Partially because of the scope of the voyage and the popularity of Pacific exploration, and partially because of his mysterious disappearance, La Perouse was the most famous French explorer then and continues to be to this day.
His voyage’s story was told based on materials he managed to send back from Macao, Petropavlovsk, and Botany Bay. These journals and manuscripts, including many charts, made up the source material for an account of the voyage published in Paris in 1797. An accompanying atlas was published ca. 1797.
George Vancouver (1757-1798) was born in Norfolk and joined the Royal Navy in 1771. Only a year later, he sailed with Captain James Cook on his second voyage to the Pacific. Vancouver would also sail on Cook’s third, and last, voyage, the expedition during which Cook was killed in Hawai’i. Although he most likely made rough sketches while with Cook, Vancouver completed his first independent surveys while serving in the West Indies in the mid-1780s. Thanks to this work, his previous Pacific service, and the influence of a powerful patron, Vancouver was selected to lead a new expedition into the South Seas, one of the last large-scale exploratory voyages to the region.
Vancouver was ordered to sail under dual purposes. On the one hand, he was to represent the British at negotiations with the Spanish at Nootka Sound in the Pacific Northwest. The Sound was the subject of a territorial dispute between the empires that threatened to erupt into a larger conflict. Vancouver’s other, and main, purpose was to survey the southwest corner of Australia, Pacific islands, and the Northwest Coast of America. If possible, he was also to find a Northwest Passage.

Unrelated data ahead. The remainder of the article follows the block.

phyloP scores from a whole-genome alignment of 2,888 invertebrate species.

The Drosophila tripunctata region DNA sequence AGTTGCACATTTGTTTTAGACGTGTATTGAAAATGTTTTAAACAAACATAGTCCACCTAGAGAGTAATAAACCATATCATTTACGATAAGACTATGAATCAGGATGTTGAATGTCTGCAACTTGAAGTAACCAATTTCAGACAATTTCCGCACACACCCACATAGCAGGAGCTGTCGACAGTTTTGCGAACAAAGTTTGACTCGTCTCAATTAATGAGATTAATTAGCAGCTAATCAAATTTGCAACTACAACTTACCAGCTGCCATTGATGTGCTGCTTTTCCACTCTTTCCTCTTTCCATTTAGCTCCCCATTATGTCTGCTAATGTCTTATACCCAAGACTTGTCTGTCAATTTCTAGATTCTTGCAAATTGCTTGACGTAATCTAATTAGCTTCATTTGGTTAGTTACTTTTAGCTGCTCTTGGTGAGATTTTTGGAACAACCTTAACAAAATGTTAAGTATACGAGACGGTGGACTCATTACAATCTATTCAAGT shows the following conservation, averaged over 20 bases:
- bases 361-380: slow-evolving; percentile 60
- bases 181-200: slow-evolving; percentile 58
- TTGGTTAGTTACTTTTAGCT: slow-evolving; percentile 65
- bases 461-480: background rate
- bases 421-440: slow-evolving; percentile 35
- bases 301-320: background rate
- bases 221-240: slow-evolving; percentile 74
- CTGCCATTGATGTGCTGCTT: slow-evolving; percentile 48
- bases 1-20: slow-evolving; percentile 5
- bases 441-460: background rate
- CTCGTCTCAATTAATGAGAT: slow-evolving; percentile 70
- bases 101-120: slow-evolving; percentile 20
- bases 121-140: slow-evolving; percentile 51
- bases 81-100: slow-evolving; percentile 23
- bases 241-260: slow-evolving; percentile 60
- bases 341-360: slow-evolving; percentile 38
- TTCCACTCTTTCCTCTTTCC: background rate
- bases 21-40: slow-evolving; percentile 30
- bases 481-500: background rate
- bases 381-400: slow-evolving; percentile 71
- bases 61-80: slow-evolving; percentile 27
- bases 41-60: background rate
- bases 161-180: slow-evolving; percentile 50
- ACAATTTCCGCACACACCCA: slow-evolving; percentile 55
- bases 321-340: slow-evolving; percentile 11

Vancouver sailed in the Discovery, with the Chatham as escort, in April 1791. First, he made the Australian coast near Cape Leeuwin and surveyed a considerable extent of the southern coast. Next, he sailed to Tahiti and the Sandwich Islands. Then, Vancouver and his crew charted the coast from near San Francisco all the way to Alaska. En route, at Nootka, Vancouver and his Spanish counterpart decided they could not interpret the instructions they had been given and referred the matter back to diplomats in Europe for further study. He completed three surveying seasons on the Pacific Northwest Coast, with winters in Hawai'i.
Vancouver returned to England via Cape Horn in September 1795, over four years after he had led one of the longest surveying voyages in history. He was promoted to the rank of post captain but the voyage ruined his health and he retired upon return to shore.
He turned his energies instead to producing an authoritative account of his voyage, complete with detailed charts, as the Admiralty had ordered. Vancouver died in May of 1798. He had completed nearly all of the account, half a million words in length, but it still lacked roughly 100 pages. After George’s death, his brother, John, along with Lieutenant Peter Puget, for whom Puget Sound is named, and Lieutenant Baker finished the work. It was published in 1798 in three quarto volumes and accompanied by a folio atlas. A French edition followed in 1799-1800, with another English edition in 1801.
John Thomson (1777-ca. 1840) was a commercial map publisher active in Edinburgh. He specialized in guide books and atlases and is primarily known for his Atlas of Scotland (1832) and the New General Atlas, first published in 1817 and reissued for the next quarter century. The New General Atlas was a commercial success—it was also published in Dublin and London—and it compiled existing geographic knowledge in compelling ways for a wide audience.
His Atlas of Scotland introduced new geographic information and was the first large-scale atlas of Scotland to be organized by county. It provided the most-accurate view of Scotland available before the Clearances. Work on the atlas began in 1820 and led to Thomson’s bankruptcy in 1830 due to the high costs of gathering the latest surveys and reviewing the required materials. Despite the publication of the atlas, Thomson declared bankruptcy again in 1835.